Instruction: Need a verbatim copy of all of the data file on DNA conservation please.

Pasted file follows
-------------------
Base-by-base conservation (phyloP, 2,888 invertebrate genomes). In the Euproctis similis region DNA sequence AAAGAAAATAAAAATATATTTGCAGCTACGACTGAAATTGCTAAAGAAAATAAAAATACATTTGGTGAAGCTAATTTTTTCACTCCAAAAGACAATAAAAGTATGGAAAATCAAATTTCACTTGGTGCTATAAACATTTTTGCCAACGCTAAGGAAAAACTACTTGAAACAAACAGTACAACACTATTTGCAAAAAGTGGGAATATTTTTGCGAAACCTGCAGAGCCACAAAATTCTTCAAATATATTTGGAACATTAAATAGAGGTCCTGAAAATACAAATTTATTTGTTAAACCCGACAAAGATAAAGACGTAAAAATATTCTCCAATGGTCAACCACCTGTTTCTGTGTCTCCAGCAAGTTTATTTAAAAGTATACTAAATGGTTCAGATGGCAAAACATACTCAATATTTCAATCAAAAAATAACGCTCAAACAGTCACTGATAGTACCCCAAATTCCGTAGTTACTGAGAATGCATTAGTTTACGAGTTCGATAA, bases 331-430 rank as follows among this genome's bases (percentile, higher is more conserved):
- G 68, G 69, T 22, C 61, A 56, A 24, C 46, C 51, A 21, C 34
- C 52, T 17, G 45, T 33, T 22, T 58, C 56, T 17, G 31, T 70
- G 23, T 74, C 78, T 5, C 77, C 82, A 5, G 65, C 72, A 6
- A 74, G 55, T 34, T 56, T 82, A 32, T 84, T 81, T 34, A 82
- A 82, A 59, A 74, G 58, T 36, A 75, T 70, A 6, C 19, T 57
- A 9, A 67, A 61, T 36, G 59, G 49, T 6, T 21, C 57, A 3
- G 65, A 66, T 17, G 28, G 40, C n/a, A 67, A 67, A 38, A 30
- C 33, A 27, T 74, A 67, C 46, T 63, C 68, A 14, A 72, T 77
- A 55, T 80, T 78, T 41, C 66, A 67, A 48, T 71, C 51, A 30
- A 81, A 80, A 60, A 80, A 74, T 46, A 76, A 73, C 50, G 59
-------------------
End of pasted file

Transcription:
Base-by-base conservation (phyloP, 2,888 invertebrate genomes). In the Euproctis similis region DNA sequence AAAGAAAATAAAAATATATTTGCAGCTACGACTGAAATTGCTAAAGAAAATAAAAATACATTTGGTGAAGCTAATTTTTTCACTCCAAAAGACAATAAAAGTATGGAAAATCAAATTTCACTTGGTGCTATAAACATTTTTGCCAACGCTAAGGAAAAACTACTTGAAACAAACAGTACAACACTATTTGCAAAAAGTGGGAATATTTTTGCGAAACCTGCAGAGCCACAAAATTCTTCAAATATATTTGGAACATTAAATAGAGGTCCTGAAAATACAAATTTATTTGTTAAACCCGACAAAGATAAAGACGTAAAAATATTCTCCAATGGTCAACCACCTGTTTCTGTGTCTCCAGCAAGTTTATTTAAAAGTATACTAAATGGTTCAGATGGCAAAACATACTCAATATTTCAATCAAAAAATAACGCTCAAACAGTCACTGATAGTACCCCAAATTCCGTAGTTACTGAGAATGCATTAGTTTACGAGTTCGATAA, bases 331-430 rank as follows among this genome's bases (percentile, higher is more conserved):
- G 68, G 69, T 22, C 61, A 56, A 24, C 46, C 51, A 21, C 34
- C 52, T 17, G 45, T 33, T 22, T 58, C 56, T 17, G 31, T 70
- G 23, T 74, C 78, T 5, C 77, C 82, A 5, G 65, C 72, A 6
- A 74, G 55, T 34, T 56, T 82, A 32, T 84, T 81, T 34, A 82
- A 82, A 59, A 74, G 58, T 36, A 75, T 70, A 6, C 19, T 57
- A 9, A 67, A 61, T 36, G 59, G 49, T 6, T 21, C 57, A 3
- G 65, A 66, T 17, G 28, G 40, C n/a, A 67, A 67, A 38, A 30
- C 33, A 27, T 74, A 67, C 46, T 63, C 68, A 14, A 72, T 77
- A 55, T 80, T 78, T 41, C 66, A 67, A 48, T 71, C 51, A 30
- A 81, A 80, A 60, A 80, A 74, T 46, A 76, A 73, C 50, G 59